It is difficult to say what any new administration’s policy will be by the end of the president’s term of office. However, there are some clear indications of the broad outlines of U.S. policy toward Russia under the Bush administration as it prepares to take office. This policy will not seek to present a cooperative image of the relationship, as has been so under the outgoing administration. Instead it will have a more overtly “realist” or “realpolitik” approach and will concentrate in the first instance upon European security and controlling arms proliferation.
President George W. Bush and the “Other” Europe Tomas Valasek, Center for Defense Information
The people of Yugoslavia did what NATO bombs could not. As in 1989, it was not the military prowess of the western alliance bringing freedom to an Eastern European country, but the power of nonviolent action by the subjugated peoples themselves.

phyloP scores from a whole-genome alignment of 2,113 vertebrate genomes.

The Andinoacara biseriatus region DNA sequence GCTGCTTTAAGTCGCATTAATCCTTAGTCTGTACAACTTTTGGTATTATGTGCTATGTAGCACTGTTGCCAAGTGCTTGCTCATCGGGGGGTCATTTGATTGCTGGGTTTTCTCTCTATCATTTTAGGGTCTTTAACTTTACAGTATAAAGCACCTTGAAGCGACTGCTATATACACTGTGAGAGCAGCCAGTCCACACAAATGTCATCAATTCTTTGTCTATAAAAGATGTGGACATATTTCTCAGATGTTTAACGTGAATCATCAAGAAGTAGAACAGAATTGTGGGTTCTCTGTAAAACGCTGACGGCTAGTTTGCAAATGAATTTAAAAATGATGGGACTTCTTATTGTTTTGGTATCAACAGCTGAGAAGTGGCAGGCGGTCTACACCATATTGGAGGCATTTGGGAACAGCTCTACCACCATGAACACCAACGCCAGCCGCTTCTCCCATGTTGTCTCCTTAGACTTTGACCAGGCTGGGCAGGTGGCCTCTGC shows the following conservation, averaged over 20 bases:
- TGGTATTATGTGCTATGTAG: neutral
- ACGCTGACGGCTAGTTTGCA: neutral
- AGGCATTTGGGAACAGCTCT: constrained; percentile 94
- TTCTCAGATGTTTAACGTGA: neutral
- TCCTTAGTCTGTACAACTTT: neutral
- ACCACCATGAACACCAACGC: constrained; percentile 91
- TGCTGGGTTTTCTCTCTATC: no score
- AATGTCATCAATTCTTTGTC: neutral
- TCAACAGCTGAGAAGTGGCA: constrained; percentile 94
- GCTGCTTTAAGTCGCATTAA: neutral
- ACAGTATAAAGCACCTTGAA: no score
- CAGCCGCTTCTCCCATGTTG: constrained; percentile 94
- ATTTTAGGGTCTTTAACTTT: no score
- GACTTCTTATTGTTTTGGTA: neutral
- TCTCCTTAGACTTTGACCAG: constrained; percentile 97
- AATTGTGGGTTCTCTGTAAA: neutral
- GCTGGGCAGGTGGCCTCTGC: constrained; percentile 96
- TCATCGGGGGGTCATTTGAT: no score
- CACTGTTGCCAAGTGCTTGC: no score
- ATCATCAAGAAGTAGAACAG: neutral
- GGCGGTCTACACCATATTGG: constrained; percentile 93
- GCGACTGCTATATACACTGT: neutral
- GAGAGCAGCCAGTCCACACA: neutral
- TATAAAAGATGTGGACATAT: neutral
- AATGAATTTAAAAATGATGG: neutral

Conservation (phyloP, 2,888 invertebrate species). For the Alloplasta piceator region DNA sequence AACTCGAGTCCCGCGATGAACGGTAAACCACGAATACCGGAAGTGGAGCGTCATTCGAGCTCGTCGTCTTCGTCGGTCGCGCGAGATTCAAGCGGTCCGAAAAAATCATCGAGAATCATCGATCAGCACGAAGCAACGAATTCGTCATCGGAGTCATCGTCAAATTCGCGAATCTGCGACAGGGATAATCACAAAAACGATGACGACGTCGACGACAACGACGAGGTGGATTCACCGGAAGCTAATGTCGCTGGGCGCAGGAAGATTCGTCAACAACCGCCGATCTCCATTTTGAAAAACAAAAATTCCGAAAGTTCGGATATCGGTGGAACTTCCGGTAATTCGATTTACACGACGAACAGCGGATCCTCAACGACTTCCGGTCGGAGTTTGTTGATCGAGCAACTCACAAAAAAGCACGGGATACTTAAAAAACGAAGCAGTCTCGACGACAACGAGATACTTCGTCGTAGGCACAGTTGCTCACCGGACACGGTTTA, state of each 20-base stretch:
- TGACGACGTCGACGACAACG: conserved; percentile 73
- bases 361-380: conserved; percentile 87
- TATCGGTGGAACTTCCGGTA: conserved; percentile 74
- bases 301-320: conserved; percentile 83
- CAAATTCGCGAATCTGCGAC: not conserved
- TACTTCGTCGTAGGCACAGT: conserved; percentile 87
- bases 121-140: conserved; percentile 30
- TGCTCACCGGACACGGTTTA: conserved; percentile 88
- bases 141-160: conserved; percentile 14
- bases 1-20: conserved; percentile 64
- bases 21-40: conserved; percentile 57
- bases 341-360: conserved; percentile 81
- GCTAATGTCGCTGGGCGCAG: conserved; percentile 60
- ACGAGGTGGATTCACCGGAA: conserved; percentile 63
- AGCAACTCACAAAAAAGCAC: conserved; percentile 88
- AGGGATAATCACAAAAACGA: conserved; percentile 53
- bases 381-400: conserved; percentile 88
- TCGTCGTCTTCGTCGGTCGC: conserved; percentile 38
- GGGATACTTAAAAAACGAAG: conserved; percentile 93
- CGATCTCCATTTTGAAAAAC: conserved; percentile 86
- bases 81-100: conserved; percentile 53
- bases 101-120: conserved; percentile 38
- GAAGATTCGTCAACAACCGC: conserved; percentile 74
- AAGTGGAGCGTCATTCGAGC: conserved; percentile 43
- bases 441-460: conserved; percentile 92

During the cold war the geopolitical map of the Balkans was relatively simple. Bulgaria and Romania were in the Soviet orbit, Albania was isolated and allied only with the People’s Republic of China, while Greece leaned westward, first as part of NATO and later when it joined the European Economic Community. Tito’s Yugoslavia, occupying the greatest section of the Balkan Peninsula, was officially non-aligned.
President Bill Clinton’s visit to NATO allies Greece and Turkey is raising new questions about the ongoing strategic relationship the United States has with these two historic rivals, particularly in the light of the anti-American demonstrations which delayed and shortened the planned presidential visit.
f the U.S. government had wanted to destroy Russia from the inside out, it couldn’t have devised a more effective policy than its so-called “strategic partnership.”